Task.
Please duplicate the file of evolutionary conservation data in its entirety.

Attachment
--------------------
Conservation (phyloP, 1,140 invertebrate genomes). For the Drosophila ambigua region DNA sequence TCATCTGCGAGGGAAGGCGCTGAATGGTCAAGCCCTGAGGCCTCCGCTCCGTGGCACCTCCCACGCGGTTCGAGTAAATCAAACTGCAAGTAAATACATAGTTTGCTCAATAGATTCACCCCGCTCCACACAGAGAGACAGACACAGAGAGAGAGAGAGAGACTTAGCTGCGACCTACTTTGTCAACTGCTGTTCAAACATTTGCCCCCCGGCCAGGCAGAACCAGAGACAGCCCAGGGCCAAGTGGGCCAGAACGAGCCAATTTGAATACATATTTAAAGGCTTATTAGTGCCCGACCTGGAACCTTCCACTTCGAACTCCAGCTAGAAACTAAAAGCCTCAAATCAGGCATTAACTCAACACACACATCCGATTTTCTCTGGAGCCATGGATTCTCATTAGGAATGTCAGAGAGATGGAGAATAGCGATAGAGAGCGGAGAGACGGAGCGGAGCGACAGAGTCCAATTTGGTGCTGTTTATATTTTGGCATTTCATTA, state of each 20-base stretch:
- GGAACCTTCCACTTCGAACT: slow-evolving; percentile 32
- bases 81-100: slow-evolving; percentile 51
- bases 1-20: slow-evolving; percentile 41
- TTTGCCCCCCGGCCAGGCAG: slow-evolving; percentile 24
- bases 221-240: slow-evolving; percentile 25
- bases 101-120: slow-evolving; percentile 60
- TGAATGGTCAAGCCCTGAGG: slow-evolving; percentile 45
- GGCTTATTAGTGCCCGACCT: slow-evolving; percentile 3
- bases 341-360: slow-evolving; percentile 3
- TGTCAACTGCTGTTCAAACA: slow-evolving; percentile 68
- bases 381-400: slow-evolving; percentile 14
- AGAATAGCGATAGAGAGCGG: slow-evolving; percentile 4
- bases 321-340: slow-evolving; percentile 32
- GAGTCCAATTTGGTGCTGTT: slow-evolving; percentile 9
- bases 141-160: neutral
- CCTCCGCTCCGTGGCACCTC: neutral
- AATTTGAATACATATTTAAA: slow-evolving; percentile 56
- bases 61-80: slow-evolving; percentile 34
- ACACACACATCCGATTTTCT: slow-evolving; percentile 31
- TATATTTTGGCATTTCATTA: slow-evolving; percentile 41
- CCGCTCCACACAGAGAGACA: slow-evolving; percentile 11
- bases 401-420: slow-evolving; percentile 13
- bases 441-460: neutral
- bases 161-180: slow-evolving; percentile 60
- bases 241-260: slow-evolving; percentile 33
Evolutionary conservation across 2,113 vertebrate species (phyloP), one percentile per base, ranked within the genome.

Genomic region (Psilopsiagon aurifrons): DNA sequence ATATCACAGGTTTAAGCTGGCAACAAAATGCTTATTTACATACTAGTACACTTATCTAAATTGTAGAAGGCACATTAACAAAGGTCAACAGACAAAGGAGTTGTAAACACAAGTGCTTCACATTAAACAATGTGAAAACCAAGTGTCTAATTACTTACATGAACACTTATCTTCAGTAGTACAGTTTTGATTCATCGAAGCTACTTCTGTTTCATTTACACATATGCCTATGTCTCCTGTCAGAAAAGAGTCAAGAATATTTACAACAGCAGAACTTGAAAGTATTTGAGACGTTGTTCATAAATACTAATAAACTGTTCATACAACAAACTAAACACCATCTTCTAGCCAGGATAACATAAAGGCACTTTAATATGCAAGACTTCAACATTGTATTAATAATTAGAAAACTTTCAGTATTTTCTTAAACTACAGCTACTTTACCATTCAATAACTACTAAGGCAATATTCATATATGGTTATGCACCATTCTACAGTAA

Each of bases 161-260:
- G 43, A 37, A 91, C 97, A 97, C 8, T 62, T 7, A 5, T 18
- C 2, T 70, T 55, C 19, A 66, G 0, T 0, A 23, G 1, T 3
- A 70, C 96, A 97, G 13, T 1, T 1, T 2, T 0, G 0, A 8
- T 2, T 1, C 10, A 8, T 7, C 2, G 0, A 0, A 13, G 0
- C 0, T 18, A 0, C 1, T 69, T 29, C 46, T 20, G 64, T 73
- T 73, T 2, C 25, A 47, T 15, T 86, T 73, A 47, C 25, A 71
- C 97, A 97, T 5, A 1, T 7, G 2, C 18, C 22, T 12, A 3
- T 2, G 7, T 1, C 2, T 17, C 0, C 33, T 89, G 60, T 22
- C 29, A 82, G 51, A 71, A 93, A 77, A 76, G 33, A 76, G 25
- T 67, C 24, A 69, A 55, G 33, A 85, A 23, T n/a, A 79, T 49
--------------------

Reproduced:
Conservation (phyloP, 1,140 invertebrate genomes). For the Drosophila ambigua region DNA sequence TCATCTGCGAGGGAAGGCGCTGAATGGTCAAGCCCTGAGGCCTCCGCTCCGTGGCACCTCCCACGCGGTTCGAGTAAATCAAACTGCAAGTAAATACATAGTTTGCTCAATAGATTCACCCCGCTCCACACAGAGAGACAGACACAGAGAGAGAGAGAGAGACTTAGCTGCGACCTACTTTGTCAACTGCTGTTCAAACATTTGCCCCCCGGCCAGGCAGAACCAGAGACAGCCCAGGGCCAAGTGGGCCAGAACGAGCCAATTTGAATACATATTTAAAGGCTTATTAGTGCCCGACCTGGAACCTTCCACTTCGAACTCCAGCTAGAAACTAAAAGCCTCAAATCAGGCATTAACTCAACACACACATCCGATTTTCTCTGGAGCCATGGATTCTCATTAGGAATGTCAGAGAGATGGAGAATAGCGATAGAGAGCGGAGAGACGGAGCGGAGCGACAGAGTCCAATTTGGTGCTGTTTATATTTTGGCATTTCATTA, state of each 20-base stretch:
- GGAACCTTCCACTTCGAACT: slow-evolving; percentile 32
- bases 81-100: slow-evolving; percentile 51
- bases 1-20: slow-evolving; percentile 41
- TTTGCCCCCCGGCCAGGCAG: slow-evolving; percentile 24
- bases 221-240: slow-evolving; percentile 25
- bases 101-120: slow-evolving; percentile 60
- TGAATGGTCAAGCCCTGAGG: slow-evolving; percentile 45
- GGCTTATTAGTGCCCGACCT: slow-evolving; percentile 3
- bases 341-360: slow-evolving; percentile 3
- TGTCAACTGCTGTTCAAACA: slow-evolving; percentile 68
- bases 381-400: slow-evolving; percentile 14
- AGAATAGCGATAGAGAGCGG: slow-evolving; percentile 4
- bases 321-340: slow-evolving; percentile 32
- GAGTCCAATTTGGTGCTGTT: slow-evolving; percentile 9
- bases 141-160: neutral
- CCTCCGCTCCGTGGCACCTC: neutral
- AATTTGAATACATATTTAAA: slow-evolving; percentile 56
- bases 61-80: slow-evolving; percentile 34
- ACACACACATCCGATTTTCT: slow-evolving; percentile 31
- TATATTTTGGCATTTCATTA: slow-evolving; percentile 41
- CCGCTCCACACAGAGAGACA: slow-evolving; percentile 11
- bases 401-420: slow-evolving; percentile 13
- bases 441-460: neutral
- bases 161-180: slow-evolving; percentile 60
- bases 241-260: slow-evolving; percentile 33
Evolutionary conservation across 2,113 vertebrate species (phyloP), one percentile per base, ranked within the genome.

Genomic region (Psilopsiagon aurifrons): DNA sequence ATATCACAGGTTTAAGCTGGCAACAAAATGCTTATTTACATACTAGTACACTTATCTAAATTGTAGAAGGCACATTAACAAAGGTCAACAGACAAAGGAGTTGTAAACACAAGTGCTTCACATTAAACAATGTGAAAACCAAGTGTCTAATTACTTACATGAACACTTATCTTCAGTAGTACAGTTTTGATTCATCGAAGCTACTTCTGTTTCATTTACACATATGCCTATGTCTCCTGTCAGAAAAGAGTCAAGAATATTTACAACAGCAGAACTTGAAAGTATTTGAGACGTTGTTCATAAATACTAATAAACTGTTCATACAACAAACTAAACACCATCTTCTAGCCAGGATAACATAAAGGCACTTTAATATGCAAGACTTCAACATTGTATTAATAATTAGAAAACTTTCAGTATTTTCTTAAACTACAGCTACTTTACCATTCAATAACTACTAAGGCAATATTCATATATGGTTATGCACCATTCTACAGTAA

Each of bases 161-260:
- G 43, A 37, A 91, C 97, A 97, C 8, T 62, T 7, A 5, T 18
- C 2, T 70, T 55, C 19, A 66, G 0, T 0, A 23, G 1, T 3
- A 70, C 96, A 97, G 13, T 1, T 1, T 2, T 0, G 0, A 8
- T 2, T 1, C 10, A 8, T 7, C 2, G 0, A 0, A 13, G 0
- C 0, T 18, A 0, C 1, T 69, T 29, C 46, T 20, G 64, T 73
- T 73, T 2, C 25, A 47, T 15, T 86, T 73, A 47, C 25, A 71
- C 97, A 97, T 5, A 1, T 7, G 2, C 18, C 22, T 12, A 3
- T 2, G 7, T 1, C 2, T 17, C 0, C 33, T 89, G 60, T 22
- C 29, A 82, G 51, A 71, A 93, A 77, A 76, G 33, A 76, G 25
- T 67, C 24, A 69, A 55, G 33, A 85, A 23, T n/a, A 79, T 49